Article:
Although thuja appears to be safe when used in small amounts that are sometimes found in foods (it is sometimes used as a flavouring agent), it may not be safe to use as a medication or supplement, since very little is known about it.
Large doses of thuja have caused side effects such as nausea, vomiting, diarrhea, gut irritation, and bleeding from membranes lining the body (e.g., the skin lining the inside of the mouth). There have also been reports of asthma attack, liver and kidney damage, seizures, and death from taking more than the recommended amount of thuja.
Do not use thuja if you have gastrointestinal problems such as intestinal ulcers and stomach inflammation.
If the symptoms being treated with thuja persist or become worse, consult a health care provider.
Do not use thuja if you are pregnant. See your doctor first before using thuja if you are breast-feeding.
Thuja leaves contain an oil called thujone, which may cause convulsions, liver and kidney damage, muscle spasms, and hallucinations if taken orallyorallyto be taken by mouth (swallowed). If you are taking other herbs or natural products that have thujone, talk to your health care provider before using thuja. Herbs that may contain thujone include:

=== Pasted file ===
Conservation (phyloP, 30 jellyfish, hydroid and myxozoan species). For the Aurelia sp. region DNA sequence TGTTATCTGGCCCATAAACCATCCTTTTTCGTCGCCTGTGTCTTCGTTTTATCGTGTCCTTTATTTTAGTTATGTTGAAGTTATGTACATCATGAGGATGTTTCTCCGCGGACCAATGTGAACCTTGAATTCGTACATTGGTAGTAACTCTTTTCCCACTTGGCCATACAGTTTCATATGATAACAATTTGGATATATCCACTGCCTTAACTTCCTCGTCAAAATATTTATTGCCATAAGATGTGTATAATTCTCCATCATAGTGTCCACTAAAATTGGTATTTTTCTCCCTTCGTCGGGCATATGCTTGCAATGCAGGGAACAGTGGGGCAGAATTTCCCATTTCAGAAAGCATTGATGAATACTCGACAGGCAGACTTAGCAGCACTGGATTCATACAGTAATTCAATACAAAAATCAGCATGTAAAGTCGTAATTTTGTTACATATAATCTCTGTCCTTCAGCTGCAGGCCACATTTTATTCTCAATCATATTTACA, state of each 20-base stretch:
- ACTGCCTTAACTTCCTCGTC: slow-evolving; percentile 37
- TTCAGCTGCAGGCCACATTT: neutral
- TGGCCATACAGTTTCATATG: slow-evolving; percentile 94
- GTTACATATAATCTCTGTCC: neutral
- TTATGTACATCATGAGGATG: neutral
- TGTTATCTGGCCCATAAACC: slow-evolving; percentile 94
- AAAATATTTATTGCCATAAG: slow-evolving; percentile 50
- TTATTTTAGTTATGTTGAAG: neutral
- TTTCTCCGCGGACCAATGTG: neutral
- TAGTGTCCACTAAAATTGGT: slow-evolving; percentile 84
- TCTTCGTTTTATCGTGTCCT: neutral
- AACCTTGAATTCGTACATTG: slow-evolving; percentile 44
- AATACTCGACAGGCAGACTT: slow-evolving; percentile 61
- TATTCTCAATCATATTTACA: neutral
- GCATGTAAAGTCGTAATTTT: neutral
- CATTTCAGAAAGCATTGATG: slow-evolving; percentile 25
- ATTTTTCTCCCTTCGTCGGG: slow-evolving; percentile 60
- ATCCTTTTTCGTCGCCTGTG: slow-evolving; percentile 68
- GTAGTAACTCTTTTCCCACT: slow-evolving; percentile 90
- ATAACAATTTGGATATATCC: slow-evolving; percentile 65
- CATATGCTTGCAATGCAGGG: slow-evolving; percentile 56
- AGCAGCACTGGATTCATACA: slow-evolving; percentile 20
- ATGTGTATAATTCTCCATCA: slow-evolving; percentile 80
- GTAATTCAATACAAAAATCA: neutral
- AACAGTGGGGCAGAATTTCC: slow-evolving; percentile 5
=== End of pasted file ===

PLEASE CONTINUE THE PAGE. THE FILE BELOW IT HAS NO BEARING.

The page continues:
- oak moss
- oriental arborvitae
- tree moss
See your doctor if you have diabetes or poor blood circulation before applying thuja on the skin.
Do not take thuja if you have epilepsy or are taking anticonvulsant medications (i.e., medication that prevents seizures).
Do not take thuja if you are taking medications that may lower your seizure threshold (i.e., medications that increase your risk of having a seizure). Medications that can lower the seizure threshold include:
- antiarrhythmicantiarrhythmican agent to treat irregular heartbeats
- antibiotics (e.g., ciprofloxacin)
- antidepressants (e.g., bupropion)
- antihistamines (e.g., diphenhydramine)
- antipsychotics (e.g., clozapine)
- immunosuppressants (e.g., tacrolimus)
- narcotics (e.g., tramadol)
- stimulants (i.e., substances that have a stimulating effect, like cocaine)
Before taking any new medications, including natural health products, speak to your physician, pharmacist, or other health care provider. Tell your health care provider about any natural health products you may be taking.